On Grad School & Mental Health

In the not-at-all-news for anyone in grad school category, here’s a fresh take: “Graduate School Can Have Terrible Effects on People’s Mental Health.” 

Intense work expectations? Check.

Lack of sleep and social life? Sure. But isn’t that the charm? 

Little pay? Yup. When I was making $10k a year as a graduate assistant (in 2003), my dad once said: “I know you aren’t making much money. When I was getting my Ph.D., I was only getting paid $9,000 a year!” Reality check, Dad: that was 1971. When strawberries were 29 cents a pound. (Yes, I looked it up).  

And when Ph.D. students weren’t saddled with the student loans of today.

Why wouldn’t grad students be plagued with anxiety and depression? 

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Who to turn to for Career Advice

Even though I don’t work directly in teaching or with students anymore, and my husband has left adjuncting for greener alt-ac pastures, I don’t think I’ll ever stop thinking of my life in terms of semesters. So as this fall semester comes to a close, I’ve been reflecting on my time in grad school at Northern Arizona University. I was pursuing a Ph.D. in history there until 2006, when I made a deliberate decision to leave academia behind.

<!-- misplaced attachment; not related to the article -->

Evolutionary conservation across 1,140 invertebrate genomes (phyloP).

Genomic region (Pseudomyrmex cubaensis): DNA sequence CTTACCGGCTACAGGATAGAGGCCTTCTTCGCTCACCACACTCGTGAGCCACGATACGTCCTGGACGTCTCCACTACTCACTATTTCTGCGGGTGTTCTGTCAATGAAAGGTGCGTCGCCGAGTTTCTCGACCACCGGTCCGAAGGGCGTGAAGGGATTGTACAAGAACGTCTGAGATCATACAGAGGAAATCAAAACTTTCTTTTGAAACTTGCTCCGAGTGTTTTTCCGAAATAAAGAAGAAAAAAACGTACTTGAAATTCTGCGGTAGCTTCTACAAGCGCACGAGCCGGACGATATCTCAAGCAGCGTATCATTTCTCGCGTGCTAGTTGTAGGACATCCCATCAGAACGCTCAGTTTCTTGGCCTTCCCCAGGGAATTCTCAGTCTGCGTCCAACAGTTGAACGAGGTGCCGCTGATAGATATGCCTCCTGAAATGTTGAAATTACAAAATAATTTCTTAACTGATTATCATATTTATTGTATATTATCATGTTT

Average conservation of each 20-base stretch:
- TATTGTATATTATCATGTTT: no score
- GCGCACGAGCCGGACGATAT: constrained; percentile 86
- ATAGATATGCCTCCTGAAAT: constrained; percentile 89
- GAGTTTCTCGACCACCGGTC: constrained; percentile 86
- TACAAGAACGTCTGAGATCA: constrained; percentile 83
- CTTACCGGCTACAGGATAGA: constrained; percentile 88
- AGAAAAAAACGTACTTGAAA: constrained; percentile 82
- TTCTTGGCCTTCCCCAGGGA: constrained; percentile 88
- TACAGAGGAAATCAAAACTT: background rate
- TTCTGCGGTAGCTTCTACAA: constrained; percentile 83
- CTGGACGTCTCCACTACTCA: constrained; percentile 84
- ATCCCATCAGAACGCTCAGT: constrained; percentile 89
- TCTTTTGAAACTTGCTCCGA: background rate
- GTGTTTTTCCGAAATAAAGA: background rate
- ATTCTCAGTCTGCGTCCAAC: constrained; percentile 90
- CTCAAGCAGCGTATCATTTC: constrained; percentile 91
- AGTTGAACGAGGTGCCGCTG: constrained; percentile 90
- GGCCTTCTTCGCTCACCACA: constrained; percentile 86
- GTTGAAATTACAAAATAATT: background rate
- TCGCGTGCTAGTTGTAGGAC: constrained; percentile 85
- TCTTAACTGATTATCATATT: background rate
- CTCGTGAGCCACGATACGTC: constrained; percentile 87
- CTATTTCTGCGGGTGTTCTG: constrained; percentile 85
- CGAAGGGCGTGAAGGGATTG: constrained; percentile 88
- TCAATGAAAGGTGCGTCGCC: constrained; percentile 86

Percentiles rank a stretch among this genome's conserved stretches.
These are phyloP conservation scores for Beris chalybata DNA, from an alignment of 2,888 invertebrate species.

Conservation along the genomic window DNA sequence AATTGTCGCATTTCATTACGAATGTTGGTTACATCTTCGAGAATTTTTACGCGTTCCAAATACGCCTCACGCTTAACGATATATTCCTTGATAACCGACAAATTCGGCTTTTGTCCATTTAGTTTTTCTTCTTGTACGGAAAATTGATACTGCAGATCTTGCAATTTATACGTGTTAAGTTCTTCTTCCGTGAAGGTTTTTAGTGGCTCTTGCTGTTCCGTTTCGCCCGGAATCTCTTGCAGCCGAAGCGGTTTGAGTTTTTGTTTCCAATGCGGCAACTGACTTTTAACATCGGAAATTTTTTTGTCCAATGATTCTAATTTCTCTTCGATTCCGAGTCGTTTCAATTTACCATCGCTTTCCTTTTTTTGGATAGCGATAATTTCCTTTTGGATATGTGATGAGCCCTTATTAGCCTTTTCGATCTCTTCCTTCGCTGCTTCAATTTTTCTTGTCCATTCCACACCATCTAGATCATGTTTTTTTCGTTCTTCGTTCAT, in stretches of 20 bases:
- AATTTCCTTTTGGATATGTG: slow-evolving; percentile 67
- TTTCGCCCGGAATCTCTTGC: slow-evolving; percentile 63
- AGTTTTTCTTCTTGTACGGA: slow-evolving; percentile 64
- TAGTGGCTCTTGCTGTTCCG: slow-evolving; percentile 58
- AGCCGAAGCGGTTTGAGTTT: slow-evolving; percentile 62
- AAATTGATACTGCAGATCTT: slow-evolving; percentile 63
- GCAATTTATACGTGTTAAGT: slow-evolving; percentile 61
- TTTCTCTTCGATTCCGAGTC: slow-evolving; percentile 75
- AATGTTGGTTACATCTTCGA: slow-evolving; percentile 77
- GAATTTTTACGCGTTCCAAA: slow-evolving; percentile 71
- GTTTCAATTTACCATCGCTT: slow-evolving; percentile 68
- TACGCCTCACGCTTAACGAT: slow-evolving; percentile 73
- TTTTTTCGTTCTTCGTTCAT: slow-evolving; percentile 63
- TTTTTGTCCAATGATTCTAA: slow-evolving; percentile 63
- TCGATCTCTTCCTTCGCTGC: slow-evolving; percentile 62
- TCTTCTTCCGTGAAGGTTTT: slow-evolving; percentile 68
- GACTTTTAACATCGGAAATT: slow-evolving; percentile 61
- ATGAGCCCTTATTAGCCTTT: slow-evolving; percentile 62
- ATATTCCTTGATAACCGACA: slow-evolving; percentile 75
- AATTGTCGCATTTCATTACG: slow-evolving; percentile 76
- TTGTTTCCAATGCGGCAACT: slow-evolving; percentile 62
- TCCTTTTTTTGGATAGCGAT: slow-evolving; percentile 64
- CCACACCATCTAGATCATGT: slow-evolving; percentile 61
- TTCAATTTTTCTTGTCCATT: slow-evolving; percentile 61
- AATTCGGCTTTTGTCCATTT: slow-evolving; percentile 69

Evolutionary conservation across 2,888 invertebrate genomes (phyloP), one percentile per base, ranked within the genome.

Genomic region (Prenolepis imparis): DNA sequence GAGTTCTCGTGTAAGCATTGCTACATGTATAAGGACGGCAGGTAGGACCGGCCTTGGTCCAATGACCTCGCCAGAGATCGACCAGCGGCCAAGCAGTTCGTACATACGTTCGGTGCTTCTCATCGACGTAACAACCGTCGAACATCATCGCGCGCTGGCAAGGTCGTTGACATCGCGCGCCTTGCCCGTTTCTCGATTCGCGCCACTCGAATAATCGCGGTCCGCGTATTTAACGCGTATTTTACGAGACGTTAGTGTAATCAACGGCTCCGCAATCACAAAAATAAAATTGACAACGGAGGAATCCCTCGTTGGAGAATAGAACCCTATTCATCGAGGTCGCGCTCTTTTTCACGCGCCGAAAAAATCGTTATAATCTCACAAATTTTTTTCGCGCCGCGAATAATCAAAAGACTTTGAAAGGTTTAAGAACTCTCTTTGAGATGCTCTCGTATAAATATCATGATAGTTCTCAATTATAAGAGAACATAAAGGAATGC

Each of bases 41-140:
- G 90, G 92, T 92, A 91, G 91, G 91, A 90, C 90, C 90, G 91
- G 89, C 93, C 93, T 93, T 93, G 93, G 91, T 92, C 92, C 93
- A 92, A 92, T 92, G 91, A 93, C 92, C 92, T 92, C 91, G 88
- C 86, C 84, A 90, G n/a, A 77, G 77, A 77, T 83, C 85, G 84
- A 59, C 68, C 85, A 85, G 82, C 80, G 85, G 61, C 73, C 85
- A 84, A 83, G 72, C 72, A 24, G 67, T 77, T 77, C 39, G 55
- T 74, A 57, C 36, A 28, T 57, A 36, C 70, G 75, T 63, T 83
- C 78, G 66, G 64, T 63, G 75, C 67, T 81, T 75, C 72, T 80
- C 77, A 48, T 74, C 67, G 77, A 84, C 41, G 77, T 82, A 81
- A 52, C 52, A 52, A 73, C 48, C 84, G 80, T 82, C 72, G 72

Actually, that’s not exactly true. Even while I was in the Ph.D. program, I had already made a decision not to pursue academia. I wanted to go into either academic publishing or museums – something *other* than academia. I was all about the alt-ac before that was even a thing!

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